• Edward Morofsky
Part of the NATO Science Series book series (NAII, volume 234)


This chapter discusses the history of thermal energy storage focusing on natural energy sources. Links are made to recent trends of using renewable energy to achieve greater energy efficiencies in heating, cooling and ventilating buildings. The Deep Lake Water Cooling development in Toronto is presented as a typical modern interpretation of past practices with an integration of municipal services of water supply and district cooling. Environmental concerns and restrictions have also stimulated thermal energy storage developments. Cold storage in aquifers originated in China where excessive groundwater extraction related to industrial cooling had resulted in significant land subsidence.


Heat Pump Well Bore Phase Change Material Thermal Energy Storage Material Safety Data Sheet 
These keywords were added by machine and not by the authors. This process is experimental and the keywords may be updated as the learning algorithm improves.


Unable to display preview. Download preview PDF.

Unable to display preview. Download preview PDF.


  1. 1.
    Sir John Chardin, Travels in Persia 1673–1677, Book Two, Chapter 15, Concerning The Food Of The Persians,∼volk/sylvia/Chardin.htm.Google Scholar
  2. 2.
    Sanner, B. Web site source_typ.htm.Google Scholar
  3. 3.
    Chant, V., J. Lovatt, and E. Morofsky, 1991. Canada Centre Building, Scarborough: Five-Year Energy Systems Performance Summary, Thermastock’91, Scheveningen, The Netherlands.Google Scholar
  4. 4.
    Morofsky, E., 2002. Seasonally-Charged Deep Lake Water Cooling (DLWC) for Downtown Toronto, published in the Proceedings of Terrastock 2000, Stuttgart, Germany.Google Scholar
  5. 5.
    Allen Kani Associates, 1999. The Big Chill: How to Cool the Downtown Without Warming the Planet, 4 pp.Google Scholar
  6. 6.
    Engineering Interface Limited, 1982. Feasibility Study Project FREECOOL, prepared for Canada Mortgage and Housing Corporation, Ottawa, April, 74 p. + 35 figs.Google Scholar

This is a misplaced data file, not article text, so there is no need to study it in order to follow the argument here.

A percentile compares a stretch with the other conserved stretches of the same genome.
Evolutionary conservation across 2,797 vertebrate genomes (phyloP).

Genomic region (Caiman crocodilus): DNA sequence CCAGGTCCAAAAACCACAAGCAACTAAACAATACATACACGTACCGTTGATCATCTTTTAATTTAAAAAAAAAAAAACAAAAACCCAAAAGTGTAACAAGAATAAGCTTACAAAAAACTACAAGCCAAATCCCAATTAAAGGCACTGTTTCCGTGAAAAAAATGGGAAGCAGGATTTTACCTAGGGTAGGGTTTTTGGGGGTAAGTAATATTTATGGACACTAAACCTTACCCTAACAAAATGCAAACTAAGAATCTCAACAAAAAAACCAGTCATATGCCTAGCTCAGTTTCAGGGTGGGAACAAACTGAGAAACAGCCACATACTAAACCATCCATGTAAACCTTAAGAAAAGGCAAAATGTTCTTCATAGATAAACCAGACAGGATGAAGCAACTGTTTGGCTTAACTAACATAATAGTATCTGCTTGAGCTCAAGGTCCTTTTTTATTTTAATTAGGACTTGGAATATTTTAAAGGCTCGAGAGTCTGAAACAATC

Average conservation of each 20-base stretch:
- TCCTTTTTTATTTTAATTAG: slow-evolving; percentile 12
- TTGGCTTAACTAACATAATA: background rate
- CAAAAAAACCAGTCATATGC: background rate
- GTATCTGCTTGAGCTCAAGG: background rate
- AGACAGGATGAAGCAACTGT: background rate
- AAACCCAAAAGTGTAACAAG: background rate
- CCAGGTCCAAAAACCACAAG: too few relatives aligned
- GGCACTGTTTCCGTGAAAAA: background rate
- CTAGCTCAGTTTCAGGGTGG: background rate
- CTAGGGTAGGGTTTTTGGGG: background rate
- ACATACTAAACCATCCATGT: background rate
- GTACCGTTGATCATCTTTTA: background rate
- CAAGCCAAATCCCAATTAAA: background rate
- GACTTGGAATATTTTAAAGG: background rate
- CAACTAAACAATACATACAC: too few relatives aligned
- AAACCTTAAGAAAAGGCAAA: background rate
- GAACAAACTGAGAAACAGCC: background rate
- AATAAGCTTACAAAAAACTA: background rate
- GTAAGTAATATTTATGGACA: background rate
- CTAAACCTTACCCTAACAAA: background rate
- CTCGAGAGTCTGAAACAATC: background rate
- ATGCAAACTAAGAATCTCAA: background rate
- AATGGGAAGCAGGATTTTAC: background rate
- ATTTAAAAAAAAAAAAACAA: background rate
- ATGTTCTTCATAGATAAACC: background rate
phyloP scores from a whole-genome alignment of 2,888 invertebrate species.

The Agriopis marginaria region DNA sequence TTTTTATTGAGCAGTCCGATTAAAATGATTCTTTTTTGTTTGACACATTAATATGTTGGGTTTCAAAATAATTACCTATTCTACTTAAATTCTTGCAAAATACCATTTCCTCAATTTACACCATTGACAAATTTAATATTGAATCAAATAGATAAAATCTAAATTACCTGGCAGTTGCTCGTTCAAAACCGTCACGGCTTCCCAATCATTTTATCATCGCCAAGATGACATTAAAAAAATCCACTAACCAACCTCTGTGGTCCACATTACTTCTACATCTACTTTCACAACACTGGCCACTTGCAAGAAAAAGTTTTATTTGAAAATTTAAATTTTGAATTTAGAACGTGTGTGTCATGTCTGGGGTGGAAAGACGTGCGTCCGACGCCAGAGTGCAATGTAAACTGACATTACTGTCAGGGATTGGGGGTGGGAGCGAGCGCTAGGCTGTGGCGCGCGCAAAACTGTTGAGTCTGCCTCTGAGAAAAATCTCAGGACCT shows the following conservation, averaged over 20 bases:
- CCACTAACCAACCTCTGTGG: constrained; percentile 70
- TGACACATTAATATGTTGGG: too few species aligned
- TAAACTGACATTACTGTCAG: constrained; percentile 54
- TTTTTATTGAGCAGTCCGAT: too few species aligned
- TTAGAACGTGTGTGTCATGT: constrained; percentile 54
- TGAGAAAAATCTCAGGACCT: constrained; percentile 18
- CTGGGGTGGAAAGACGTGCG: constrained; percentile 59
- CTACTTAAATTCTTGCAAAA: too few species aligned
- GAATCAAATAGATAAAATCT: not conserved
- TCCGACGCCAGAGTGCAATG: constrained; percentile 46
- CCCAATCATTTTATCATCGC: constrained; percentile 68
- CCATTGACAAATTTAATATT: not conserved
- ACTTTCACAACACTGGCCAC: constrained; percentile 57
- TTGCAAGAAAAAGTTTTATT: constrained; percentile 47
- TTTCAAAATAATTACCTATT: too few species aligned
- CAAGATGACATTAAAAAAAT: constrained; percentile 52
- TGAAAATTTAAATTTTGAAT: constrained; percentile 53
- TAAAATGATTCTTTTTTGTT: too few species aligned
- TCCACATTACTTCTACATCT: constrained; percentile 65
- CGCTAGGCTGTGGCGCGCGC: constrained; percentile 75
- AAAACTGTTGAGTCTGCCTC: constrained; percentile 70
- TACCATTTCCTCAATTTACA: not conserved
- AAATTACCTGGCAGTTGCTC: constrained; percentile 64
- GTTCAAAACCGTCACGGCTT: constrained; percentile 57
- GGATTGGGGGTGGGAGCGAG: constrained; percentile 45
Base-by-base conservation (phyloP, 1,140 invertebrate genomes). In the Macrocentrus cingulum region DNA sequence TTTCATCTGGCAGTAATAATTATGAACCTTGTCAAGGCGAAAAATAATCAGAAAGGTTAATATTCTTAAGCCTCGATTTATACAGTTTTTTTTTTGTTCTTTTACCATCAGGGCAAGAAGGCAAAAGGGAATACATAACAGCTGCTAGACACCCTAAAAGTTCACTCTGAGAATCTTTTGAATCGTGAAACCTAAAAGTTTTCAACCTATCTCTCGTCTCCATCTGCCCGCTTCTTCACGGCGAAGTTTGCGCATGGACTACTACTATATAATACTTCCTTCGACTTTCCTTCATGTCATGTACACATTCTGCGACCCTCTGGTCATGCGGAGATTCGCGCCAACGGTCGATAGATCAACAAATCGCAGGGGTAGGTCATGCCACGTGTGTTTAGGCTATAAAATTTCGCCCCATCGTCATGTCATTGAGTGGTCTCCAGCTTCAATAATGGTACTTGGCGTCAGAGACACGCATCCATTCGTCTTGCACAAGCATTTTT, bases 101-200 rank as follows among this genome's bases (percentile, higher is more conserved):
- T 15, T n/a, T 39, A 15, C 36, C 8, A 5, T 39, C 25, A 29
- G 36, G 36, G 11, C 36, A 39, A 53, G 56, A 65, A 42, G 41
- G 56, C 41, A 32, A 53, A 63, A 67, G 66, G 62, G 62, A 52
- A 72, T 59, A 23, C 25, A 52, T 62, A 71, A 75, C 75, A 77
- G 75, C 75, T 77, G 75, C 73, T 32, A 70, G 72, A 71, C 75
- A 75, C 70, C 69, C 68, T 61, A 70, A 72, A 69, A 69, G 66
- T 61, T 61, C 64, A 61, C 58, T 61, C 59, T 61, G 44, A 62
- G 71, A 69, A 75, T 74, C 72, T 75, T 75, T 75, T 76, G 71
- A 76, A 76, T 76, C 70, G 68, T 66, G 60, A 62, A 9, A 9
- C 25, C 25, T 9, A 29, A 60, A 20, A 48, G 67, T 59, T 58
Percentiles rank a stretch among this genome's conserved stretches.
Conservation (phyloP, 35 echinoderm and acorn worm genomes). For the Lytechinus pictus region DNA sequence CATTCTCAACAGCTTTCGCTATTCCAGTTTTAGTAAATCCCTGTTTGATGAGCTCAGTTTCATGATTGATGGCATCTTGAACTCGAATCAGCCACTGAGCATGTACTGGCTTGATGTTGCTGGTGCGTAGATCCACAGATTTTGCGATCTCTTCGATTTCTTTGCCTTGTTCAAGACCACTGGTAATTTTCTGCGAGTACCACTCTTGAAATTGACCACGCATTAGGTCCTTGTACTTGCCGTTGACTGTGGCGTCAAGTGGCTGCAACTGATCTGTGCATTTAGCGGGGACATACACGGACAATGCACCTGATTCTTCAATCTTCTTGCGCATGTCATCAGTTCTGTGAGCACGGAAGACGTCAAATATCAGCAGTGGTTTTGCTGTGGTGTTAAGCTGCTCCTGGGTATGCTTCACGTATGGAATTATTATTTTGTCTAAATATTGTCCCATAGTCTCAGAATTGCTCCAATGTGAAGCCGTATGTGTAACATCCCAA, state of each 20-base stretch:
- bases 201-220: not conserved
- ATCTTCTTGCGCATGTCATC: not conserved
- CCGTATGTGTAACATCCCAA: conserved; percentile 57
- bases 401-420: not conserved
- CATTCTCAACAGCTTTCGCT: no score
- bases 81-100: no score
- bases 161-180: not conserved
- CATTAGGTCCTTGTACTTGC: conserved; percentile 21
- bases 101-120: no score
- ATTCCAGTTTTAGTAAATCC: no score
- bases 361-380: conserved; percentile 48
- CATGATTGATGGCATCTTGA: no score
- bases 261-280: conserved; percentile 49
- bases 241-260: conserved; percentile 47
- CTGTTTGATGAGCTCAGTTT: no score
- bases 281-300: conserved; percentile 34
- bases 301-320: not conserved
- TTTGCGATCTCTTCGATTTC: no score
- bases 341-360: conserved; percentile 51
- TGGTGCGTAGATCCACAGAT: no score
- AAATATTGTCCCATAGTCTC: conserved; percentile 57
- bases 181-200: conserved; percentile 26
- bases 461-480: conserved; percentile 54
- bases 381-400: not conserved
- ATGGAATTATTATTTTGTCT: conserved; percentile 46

7. 7.
    Canadian Urban Institute, 1991. Deep Lake Water Cooling, Report on the Conference, 16–18 June, 66 pp.Google Scholar
  8. 8.
    Scientific American, 1999. In The Drink: Cities Try Cooling Off with Deep Lake Water, October, pp. 47–48.Google Scholar
  9. 9.
    City of Toronto, 2000. Clean, Green and Healthy: A Plan for an Environmentally Sustainable Toronto, Environmental Task Force, Proposed Environmental Plan, January 2000.Google Scholar
  10. 10.
    Morofsky, E., 1987. Developing an Innovative Building Cooling Technology, ASHRAE Trans., NY 87-21-1, pp.1741–1748.Google Scholar
  11. 11.
    Morofsky, E., 1997. Seasonal Cold Storage Building and Process Applications: A Standard Design Option? MEGASTOCK’97 Proc. of the 7th International Conference on Thermal Energy Storage, Sapporo, Japan, pp. 1009–1014.Google Scholar
  12. 12.
    Vigneault, C., 2000. Winter Coldness Storage, Postharvest Quality Laboratory, Horticultural Research and Development Centre (CRDH), Agriculture et Agri-Food Canada; IEA Annex 14, Cooling in All Climates with Thermal Energy Storage,; Second Experts’ Meeting, Dartmouth, Nova Scotia, Canada, April 6–7, 2000, Energy/ATESSTES/ICE_STORAGE/Clement_snow.pdf.Google Scholar
  13. 13.
    Skogsberg, K., and B. Nordell, 2001. The Sundsvall Hospital Snow Storage, Cold Regions Sci. Technol. 32, 63–70.CrossRefGoogle Scholar
  14. 14.
    Canadian Standards Association, 2002. Design and Installation of Underground Thermal Energy Storage Systems for Commercial and Institutional Buildings C448.3 Series-02, ISBN 1-55324-844-9.Google Scholar
  15. 15.
    VDI Verein Deutscher Ingenieure (The Association of Engineers), Direct Use of the Underground as Heat Source, Heat Sink, Heat Storage Guideline VDI 4640 Parts 1–4: Available from: Beuth Verlag GmbH, 10772 Berlin.Google Scholar
  16. 16.
    Morofsky, E., 2003. Low-Energy Building Design, Economics and the Role of Energy Storage, Warsaw, FutureStock.Google Scholar

Copyright information

© Springer 2007

Authors and Affiliations

  • Edward Morofsky
    • 1
  1. 1.Energy & SustainabilityInnovation and Solutions Directorate, PWGSCGatineauCanada

Personalised recommendations